CIMMYT’s mechanization team is in a quest to build the perfect machine for each farmer.
CIMMYT sociologist believes there is one vital resource that remains untapped to increase food security and boost livelihoods.
Toledo’s research is multidisciplinary — it involves genetics and breeding knowledge, as well as statistics and computer science.
Traits sought include better resilience under high temperatures, drought conditions or the attacks of rapidly-evolving crop diseases.
Breaking Ground: Tek Sapkota finds ways to reduce emissions from agriculture without compromising food security
He is one of the lead authors of the “Special Report on Climate Change and Land” of the Intergovernmental Panel on Climate Change (IPCC).
Dreisigacker works to discover and validate molecular markers, or DNA segments, for traits of interest.
Brown’s studies allowed him to develop novel mixed methods and participatory impact pathways to promote new farming practices, such as conservation agriculture, to smallholder farmers in Africa.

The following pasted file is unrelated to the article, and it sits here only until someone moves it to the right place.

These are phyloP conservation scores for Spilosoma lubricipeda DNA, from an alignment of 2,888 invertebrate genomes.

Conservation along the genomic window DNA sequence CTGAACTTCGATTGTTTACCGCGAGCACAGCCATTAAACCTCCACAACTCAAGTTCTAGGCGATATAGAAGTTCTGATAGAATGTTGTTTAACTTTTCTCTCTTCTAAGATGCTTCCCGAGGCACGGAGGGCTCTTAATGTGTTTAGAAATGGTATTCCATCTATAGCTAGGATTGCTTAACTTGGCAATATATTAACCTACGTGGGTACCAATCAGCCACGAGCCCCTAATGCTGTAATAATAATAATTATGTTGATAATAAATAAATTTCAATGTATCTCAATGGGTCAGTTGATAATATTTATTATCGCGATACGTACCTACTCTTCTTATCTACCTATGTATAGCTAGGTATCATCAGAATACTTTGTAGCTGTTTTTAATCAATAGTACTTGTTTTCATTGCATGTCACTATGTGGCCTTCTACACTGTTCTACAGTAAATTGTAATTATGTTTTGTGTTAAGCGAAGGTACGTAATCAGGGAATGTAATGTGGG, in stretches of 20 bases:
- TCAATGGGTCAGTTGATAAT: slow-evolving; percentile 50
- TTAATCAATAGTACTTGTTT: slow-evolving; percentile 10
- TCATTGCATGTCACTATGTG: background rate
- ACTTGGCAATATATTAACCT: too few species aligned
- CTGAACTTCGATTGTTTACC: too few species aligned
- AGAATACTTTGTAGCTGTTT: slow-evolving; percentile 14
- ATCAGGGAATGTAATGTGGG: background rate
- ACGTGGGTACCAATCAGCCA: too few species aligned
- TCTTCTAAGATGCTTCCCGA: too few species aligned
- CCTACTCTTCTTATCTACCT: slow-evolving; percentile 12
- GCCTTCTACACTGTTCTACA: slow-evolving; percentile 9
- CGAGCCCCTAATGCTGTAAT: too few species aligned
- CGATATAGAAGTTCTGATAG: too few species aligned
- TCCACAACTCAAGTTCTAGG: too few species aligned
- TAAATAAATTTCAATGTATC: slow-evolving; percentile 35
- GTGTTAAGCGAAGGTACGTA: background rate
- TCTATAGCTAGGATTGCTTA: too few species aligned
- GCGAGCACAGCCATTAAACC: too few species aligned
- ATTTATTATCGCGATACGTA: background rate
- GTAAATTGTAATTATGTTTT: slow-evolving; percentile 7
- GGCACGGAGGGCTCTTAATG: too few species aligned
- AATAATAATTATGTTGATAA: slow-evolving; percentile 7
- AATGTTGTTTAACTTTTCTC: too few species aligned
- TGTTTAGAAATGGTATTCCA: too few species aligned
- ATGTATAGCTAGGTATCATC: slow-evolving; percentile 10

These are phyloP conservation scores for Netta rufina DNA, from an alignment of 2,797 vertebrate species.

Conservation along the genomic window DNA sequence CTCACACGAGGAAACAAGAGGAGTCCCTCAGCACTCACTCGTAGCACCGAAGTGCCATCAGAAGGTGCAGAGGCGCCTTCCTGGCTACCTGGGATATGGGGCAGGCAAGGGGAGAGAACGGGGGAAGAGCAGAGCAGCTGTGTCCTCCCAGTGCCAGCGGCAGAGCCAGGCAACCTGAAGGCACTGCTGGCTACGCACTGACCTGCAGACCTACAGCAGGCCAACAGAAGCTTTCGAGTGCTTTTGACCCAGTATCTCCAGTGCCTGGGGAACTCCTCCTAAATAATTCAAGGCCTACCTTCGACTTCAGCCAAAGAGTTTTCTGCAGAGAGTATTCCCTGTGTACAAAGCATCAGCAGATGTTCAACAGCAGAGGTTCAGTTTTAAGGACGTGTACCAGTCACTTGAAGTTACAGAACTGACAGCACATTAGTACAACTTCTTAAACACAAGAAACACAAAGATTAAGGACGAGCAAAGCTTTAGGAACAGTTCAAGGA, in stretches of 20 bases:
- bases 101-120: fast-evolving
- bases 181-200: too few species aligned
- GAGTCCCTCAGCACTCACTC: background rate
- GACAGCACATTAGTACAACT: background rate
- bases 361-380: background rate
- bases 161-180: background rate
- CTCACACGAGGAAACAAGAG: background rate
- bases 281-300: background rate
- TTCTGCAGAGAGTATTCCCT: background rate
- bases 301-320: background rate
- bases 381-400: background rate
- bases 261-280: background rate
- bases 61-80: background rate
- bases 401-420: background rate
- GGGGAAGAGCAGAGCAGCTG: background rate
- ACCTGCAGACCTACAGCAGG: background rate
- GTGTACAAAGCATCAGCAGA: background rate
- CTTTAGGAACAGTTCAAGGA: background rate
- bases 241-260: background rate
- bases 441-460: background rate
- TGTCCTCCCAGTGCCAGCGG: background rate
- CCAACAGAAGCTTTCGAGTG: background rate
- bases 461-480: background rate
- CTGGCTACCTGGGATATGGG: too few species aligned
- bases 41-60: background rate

Tom Hagen is combining his expertise in crop breeding and IT to help researchers and farmers be more successful.
Intrigued by the unique relationship food crops have to their geographical environment, Lorena Gonzalez dedicated her passion for geomatic technology to collect site-specific farm data that is revolutionizing the way researchers tackle hunger.
Terry Molnar is helping farmers face these challenges by using the natural diversity of plants to unlock desirable genetic traits inside food crops.
Mike Olsen, upstream research coordinator for CIMMYT maize program, works with scientists to use new technologies to increase breeding program efficiency and genetic gain.